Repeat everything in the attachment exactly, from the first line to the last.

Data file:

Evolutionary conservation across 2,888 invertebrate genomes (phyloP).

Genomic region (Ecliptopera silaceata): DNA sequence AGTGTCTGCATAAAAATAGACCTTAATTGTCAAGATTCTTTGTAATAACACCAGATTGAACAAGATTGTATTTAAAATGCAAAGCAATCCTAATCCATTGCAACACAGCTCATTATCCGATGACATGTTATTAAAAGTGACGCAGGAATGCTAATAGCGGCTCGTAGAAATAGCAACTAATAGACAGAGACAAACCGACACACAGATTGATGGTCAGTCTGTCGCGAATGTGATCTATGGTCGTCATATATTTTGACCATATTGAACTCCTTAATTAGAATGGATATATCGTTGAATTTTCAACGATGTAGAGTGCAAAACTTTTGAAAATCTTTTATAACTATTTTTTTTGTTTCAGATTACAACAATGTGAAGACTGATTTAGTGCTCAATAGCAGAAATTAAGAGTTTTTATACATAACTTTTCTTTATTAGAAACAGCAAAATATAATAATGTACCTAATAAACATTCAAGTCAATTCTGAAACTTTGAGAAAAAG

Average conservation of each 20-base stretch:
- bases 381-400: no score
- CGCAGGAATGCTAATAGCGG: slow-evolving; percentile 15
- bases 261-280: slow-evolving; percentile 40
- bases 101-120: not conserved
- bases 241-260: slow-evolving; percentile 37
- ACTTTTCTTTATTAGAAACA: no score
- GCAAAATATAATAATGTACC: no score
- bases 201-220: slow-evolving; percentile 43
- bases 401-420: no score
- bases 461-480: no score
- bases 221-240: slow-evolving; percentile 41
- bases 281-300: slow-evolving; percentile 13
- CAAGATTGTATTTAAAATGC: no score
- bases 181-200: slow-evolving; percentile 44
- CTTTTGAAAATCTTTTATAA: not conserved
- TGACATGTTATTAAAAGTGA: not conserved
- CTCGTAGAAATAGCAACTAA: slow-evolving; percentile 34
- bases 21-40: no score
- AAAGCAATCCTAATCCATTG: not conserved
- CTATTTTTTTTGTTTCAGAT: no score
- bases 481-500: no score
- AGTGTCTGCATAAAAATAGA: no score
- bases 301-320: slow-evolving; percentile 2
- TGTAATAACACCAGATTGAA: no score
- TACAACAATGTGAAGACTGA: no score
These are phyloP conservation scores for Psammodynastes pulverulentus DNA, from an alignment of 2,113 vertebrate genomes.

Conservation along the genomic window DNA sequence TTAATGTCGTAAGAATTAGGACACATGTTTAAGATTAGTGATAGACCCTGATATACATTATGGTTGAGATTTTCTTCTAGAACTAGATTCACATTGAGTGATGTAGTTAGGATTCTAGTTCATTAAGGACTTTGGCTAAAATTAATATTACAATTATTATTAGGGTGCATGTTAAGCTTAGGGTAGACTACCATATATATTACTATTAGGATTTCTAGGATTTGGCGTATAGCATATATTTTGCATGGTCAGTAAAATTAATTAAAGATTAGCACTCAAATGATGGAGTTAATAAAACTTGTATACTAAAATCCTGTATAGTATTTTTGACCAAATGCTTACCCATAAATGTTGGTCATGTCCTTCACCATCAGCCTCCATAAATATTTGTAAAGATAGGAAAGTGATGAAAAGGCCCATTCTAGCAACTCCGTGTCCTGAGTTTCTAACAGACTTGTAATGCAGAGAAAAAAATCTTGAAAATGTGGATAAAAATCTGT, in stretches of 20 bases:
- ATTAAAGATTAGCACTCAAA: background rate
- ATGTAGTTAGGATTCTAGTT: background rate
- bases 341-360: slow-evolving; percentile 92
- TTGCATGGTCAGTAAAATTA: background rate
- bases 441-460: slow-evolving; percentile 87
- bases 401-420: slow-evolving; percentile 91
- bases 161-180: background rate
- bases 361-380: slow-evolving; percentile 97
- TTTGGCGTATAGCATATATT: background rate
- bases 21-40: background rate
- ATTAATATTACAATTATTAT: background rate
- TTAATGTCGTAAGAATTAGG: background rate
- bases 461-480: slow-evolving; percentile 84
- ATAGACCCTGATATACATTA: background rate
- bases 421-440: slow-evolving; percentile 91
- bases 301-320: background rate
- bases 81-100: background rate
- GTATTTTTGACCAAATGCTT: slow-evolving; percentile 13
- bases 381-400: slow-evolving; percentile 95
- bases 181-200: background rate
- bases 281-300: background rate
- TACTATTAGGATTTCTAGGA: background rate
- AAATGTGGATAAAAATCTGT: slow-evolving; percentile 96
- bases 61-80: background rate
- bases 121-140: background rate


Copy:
Evolutionary conservation across 2,888 invertebrate genomes (phyloP).

Genomic region (Ecliptopera silaceata): DNA sequence AGTGTCTGCATAAAAATAGACCTTAATTGTCAAGATTCTTTGTAATAACACCAGATTGAACAAGATTGTATTTAAAATGCAAAGCAATCCTAATCCATTGCAACACAGCTCATTATCCGATGACATGTTATTAAAAGTGACGCAGGAATGCTAATAGCGGCTCGTAGAAATAGCAACTAATAGACAGAGACAAACCGACACACAGATTGATGGTCAGTCTGTCGCGAATGTGATCTATGGTCGTCATATATTTTGACCATATTGAACTCCTTAATTAGAATGGATATATCGTTGAATTTTCAACGATGTAGAGTGCAAAACTTTTGAAAATCTTTTATAACTATTTTTTTTGTTTCAGATTACAACAATGTGAAGACTGATTTAGTGCTCAATAGCAGAAATTAAGAGTTTTTATACATAACTTTTCTTTATTAGAAACAGCAAAATATAATAATGTACCTAATAAACATTCAAGTCAATTCTGAAACTTTGAGAAAAAG

Average conservation of each 20-base stretch:
- bases 381-400: no score
- CGCAGGAATGCTAATAGCGG: slow-evolving; percentile 15
- bases 261-280: slow-evolving; percentile 40
- bases 101-120: not conserved
- bases 241-260: slow-evolving; percentile 37
- ACTTTTCTTTATTAGAAACA: no score
- GCAAAATATAATAATGTACC: no score
- bases 201-220: slow-evolving; percentile 43
- bases 401-420: no score
- bases 461-480: no score
- bases 221-240: slow-evolving; percentile 41
- bases 281-300: slow-evolving; percentile 13
- CAAGATTGTATTTAAAATGC: no score
- bases 181-200: slow-evolving; percentile 44
- CTTTTGAAAATCTTTTATAA: not conserved
- TGACATGTTATTAAAAGTGA: not conserved
- CTCGTAGAAATAGCAACTAA: slow-evolving; percentile 34
- bases 21-40: no score
- AAAGCAATCCTAATCCATTG: not conserved
- CTATTTTTTTTGTTTCAGAT: no score
- bases 481-500: no score
- AGTGTCTGCATAAAAATAGA: no score
- bases 301-320: slow-evolving; percentile 2
- TGTAATAACACCAGATTGAA: no score
- TACAACAATGTGAAGACTGA: no score
These are phyloP conservation scores for Psammodynastes pulverulentus DNA, from an alignment of 2,113 vertebrate genomes.

Conservation along the genomic window DNA sequence TTAATGTCGTAAGAATTAGGACACATGTTTAAGATTAGTGATAGACCCTGATATACATTATGGTTGAGATTTTCTTCTAGAACTAGATTCACATTGAGTGATGTAGTTAGGATTCTAGTTCATTAAGGACTTTGGCTAAAATTAATATTACAATTATTATTAGGGTGCATGTTAAGCTTAGGGTAGACTACCATATATATTACTATTAGGATTTCTAGGATTTGGCGTATAGCATATATTTTGCATGGTCAGTAAAATTAATTAAAGATTAGCACTCAAATGATGGAGTTAATAAAACTTGTATACTAAAATCCTGTATAGTATTTTTGACCAAATGCTTACCCATAAATGTTGGTCATGTCCTTCACCATCAGCCTCCATAAATATTTGTAAAGATAGGAAAGTGATGAAAAGGCCCATTCTAGCAACTCCGTGTCCTGAGTTTCTAACAGACTTGTAATGCAGAGAAAAAAATCTTGAAAATGTGGATAAAAATCTGT, in stretches of 20 bases:
- ATTAAAGATTAGCACTCAAA: background rate
- ATGTAGTTAGGATTCTAGTT: background rate
- bases 341-360: slow-evolving; percentile 92
- TTGCATGGTCAGTAAAATTA: background rate
- bases 441-460: slow-evolving; percentile 87
- bases 401-420: slow-evolving; percentile 91
- bases 161-180: background rate
- bases 361-380: slow-evolving; percentile 97
- TTTGGCGTATAGCATATATT: background rate
- bases 21-40: background rate
- ATTAATATTACAATTATTAT: background rate
- TTAATGTCGTAAGAATTAGG: background rate
- bases 461-480: slow-evolving; percentile 84
- ATAGACCCTGATATACATTA: background rate
- bases 421-440: slow-evolving; percentile 91
- bases 301-320: background rate
- bases 81-100: background rate
- GTATTTTTGACCAAATGCTT: slow-evolving; percentile 13
- bases 381-400: slow-evolving; percentile 95
- bases 181-200: background rate
- bases 281-300: background rate
- TACTATTAGGATTTCTAGGA: background rate
- AAATGTGGATAAAAATCTGT: slow-evolving; percentile 96
- bases 61-80: background rate
- bases 121-140: background rate